From the outside, the Oregon governorship may look like a referendum on Reaganomics. For 2 million Oregonians, it is something much more intriguing.
It is a test of the strongly contrasting personalities and leadership styles of Gov. Victor Atiyeh (R) and his challenger, state Sen. Ted Kulongoski (D).
Perhaps more importantly, it will measure not the commitment to supply-side economics but the degree of risk Oregonians will take in hopes of breaking out of the plight brought on by the collapse of the lumber and forest products industry.
Atiyeh, 59, is a familiar, comfortable figure. A small-businessman, he served 20 years in the legislature, building a reputation as a moderate conservative. He ran unsuccessfully for governor in 1974, and came back four years later to oust an equally colorless Democratic incumbent.
Monday night here, before 200 people who came to the Labor Temple for the last statewide televised debate between the two candidates, Atiyeh said of himself: "No glamor or slick talk, but plain, honest and quiet."
Atiyeh is a kind of Oregon Gerald R. Ford, a nice guy who has struggled hard through three special legislative sessions in the past 16 months and with the fiscal problems created by the shutdown of lumber mills when high interest rates choked off housing and construction.
Without double-digit unemployment, Democrats concede, Atiyeh would be a cinch for reelection. But in a time of hardship, with 155,000 out of work, the question is whether being nice will be enough.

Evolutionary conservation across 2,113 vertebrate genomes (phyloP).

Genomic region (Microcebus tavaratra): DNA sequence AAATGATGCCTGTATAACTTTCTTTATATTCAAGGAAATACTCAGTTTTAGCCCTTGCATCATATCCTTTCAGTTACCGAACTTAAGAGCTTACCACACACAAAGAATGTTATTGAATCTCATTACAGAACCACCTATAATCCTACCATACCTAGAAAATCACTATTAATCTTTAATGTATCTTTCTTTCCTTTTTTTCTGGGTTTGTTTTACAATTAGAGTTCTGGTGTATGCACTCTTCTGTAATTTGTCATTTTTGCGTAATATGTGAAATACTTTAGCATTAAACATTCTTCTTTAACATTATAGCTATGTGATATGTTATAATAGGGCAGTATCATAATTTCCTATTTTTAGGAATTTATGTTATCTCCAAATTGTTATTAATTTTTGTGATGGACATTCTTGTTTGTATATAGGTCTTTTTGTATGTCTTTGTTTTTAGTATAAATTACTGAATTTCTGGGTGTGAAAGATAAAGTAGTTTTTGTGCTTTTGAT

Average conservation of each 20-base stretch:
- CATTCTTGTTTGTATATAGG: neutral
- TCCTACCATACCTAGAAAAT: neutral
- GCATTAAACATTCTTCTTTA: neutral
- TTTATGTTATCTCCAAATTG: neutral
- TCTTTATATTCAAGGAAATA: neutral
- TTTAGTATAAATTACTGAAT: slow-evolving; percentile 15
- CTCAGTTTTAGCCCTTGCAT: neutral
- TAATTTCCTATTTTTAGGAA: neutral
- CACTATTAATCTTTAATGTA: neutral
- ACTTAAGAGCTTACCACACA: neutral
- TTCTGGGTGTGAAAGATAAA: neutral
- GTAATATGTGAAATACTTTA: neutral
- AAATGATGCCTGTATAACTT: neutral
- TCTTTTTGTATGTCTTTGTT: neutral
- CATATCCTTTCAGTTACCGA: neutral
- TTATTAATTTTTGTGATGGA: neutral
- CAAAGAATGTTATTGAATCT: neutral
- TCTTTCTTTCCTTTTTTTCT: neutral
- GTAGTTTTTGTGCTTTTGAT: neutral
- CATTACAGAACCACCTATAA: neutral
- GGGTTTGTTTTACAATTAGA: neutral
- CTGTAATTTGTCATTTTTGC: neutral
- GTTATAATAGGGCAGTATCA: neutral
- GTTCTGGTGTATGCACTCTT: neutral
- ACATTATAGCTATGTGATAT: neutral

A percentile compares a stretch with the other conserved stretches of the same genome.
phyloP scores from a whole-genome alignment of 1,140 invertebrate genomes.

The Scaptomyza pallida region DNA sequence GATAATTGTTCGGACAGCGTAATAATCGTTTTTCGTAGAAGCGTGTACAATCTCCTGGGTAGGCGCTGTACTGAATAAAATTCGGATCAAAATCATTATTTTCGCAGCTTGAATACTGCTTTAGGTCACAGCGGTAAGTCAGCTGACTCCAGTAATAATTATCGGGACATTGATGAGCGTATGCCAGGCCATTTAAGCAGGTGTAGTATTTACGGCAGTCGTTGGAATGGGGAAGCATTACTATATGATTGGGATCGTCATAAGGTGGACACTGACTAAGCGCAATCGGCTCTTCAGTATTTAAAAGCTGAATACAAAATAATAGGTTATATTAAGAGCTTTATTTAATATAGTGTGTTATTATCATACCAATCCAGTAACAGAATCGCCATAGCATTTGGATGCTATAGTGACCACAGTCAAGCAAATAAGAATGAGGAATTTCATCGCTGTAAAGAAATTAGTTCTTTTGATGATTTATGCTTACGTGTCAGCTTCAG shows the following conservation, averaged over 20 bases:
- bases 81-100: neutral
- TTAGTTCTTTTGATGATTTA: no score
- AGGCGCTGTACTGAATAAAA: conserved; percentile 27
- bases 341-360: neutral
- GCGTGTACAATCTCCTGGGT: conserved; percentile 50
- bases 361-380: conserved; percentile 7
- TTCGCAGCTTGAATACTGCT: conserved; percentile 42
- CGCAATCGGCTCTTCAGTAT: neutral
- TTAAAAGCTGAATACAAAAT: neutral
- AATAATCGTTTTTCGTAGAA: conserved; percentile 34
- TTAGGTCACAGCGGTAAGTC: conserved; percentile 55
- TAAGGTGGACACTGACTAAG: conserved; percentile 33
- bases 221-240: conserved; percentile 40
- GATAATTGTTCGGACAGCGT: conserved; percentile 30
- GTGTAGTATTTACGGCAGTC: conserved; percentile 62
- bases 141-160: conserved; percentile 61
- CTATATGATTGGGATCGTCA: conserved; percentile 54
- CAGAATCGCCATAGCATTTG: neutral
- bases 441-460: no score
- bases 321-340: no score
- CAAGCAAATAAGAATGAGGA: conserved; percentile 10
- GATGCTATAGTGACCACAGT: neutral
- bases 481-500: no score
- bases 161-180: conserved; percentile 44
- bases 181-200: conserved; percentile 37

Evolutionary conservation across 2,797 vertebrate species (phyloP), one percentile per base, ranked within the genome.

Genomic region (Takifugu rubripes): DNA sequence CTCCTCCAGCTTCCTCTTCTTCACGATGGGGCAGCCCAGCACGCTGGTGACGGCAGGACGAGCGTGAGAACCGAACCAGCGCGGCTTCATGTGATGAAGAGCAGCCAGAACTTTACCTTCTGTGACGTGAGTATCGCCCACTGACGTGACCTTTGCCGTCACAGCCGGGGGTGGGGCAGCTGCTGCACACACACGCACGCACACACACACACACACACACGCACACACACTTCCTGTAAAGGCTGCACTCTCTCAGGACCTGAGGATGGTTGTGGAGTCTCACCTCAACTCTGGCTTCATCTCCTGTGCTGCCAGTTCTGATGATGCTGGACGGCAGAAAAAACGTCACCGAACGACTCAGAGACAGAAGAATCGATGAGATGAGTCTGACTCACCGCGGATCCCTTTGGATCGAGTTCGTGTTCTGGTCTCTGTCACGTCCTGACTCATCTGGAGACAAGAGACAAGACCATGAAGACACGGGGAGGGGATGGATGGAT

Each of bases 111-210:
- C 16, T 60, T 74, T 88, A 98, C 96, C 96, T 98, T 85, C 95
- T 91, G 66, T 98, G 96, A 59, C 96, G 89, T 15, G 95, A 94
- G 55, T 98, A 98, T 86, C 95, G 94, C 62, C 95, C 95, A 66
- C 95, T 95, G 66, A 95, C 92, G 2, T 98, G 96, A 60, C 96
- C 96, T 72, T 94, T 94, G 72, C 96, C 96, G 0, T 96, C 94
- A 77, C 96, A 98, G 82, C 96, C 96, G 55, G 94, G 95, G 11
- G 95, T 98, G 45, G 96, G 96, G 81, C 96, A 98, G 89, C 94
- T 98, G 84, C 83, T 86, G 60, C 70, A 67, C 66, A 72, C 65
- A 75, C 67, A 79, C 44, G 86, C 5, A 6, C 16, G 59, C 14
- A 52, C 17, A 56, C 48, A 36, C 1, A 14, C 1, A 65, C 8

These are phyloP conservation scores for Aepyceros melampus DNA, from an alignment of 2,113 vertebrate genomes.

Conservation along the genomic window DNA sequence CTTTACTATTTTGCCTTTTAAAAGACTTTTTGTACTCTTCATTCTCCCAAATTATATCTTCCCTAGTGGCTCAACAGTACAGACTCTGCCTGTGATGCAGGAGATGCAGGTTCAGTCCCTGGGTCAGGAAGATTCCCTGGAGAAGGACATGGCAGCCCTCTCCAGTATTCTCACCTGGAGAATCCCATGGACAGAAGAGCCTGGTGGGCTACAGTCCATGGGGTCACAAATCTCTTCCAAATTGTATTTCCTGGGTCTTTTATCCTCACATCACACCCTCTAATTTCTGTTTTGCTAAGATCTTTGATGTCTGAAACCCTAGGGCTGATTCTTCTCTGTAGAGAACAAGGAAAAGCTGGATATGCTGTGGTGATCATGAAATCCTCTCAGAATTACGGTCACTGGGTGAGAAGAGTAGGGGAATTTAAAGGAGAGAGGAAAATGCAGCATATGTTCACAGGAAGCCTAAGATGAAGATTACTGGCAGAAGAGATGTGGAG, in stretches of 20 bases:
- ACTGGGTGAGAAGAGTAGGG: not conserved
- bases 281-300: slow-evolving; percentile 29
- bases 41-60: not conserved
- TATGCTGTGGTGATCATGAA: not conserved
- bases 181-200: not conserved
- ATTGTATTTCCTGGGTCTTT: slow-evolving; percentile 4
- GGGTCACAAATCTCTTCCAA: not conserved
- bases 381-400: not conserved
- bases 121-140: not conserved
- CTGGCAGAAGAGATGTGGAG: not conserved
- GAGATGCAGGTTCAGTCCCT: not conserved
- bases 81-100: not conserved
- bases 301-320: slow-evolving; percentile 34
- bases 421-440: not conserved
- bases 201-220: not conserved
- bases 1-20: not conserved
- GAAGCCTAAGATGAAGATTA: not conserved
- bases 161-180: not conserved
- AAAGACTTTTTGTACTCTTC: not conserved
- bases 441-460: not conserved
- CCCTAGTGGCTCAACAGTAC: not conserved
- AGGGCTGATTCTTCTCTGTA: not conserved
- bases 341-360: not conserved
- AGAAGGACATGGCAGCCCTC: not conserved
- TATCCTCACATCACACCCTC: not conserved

Kulongoski clearly is betting it will not.
"His real problem," Kulongoski said in an interview aboard an airplane Sunday night, "is that while people don't think he can be blamed for the recession they do think he's done very little to lead the state out of it."
In his TV ads, Kulongoski comes on like a latter-day John F. Kennedy, borrowing a 1960 line with a promise to "get Oregon moving again."
"The governor is a nice man," Kulongoski tells the viewers, "but we can't afford his wait-and-see attitude. We need a governor who can take charge."
Kulongoski, a short, square-shouldered man of 41, with a broad smile and a Hubert H. Humphrey-like love of the sound of his own voice, has been impatient to "take charge."
At least partly a product of a Missouri orphanage and the Marine Corps, he picked up his Missouri law degree in 1970 and moved west. Just four years later he won the first of three elections to the Oregon legislature. His populist views gained him both retainers and support from the unions. In 1980 he waged an underdog, under-financed campaign against Sen. Bob Packwood (R-Ore.), and last May he trounced seven other Democrats to win the nomination to run against Atiyeh.
For much of September, Kulongoski was the issue. Polls showed that one-third of the voters knew little about him, according to his imported campaign manager, Steve Murphy, so Kulongoski went on television early, talking directly to the camera about his five-point economic recovery plan.
The Atiyeh campaign found the same vagueness about the challenger in its polls, according to manager Denny Miles, and rushed to fill the information void with a series of negative radio spots, portraying Kulongoski as the advocate of "dangerous" and "risky" schemes that would scare away new industry rather than create jobs.
The chief example was a "plants closing" bill Kulongoski sponsored in the 1981 legislature. In its original form the bill would have required businesses to notify the state six months in advance of any shutdown, to allow time for bringing in new jobs or retraining workers.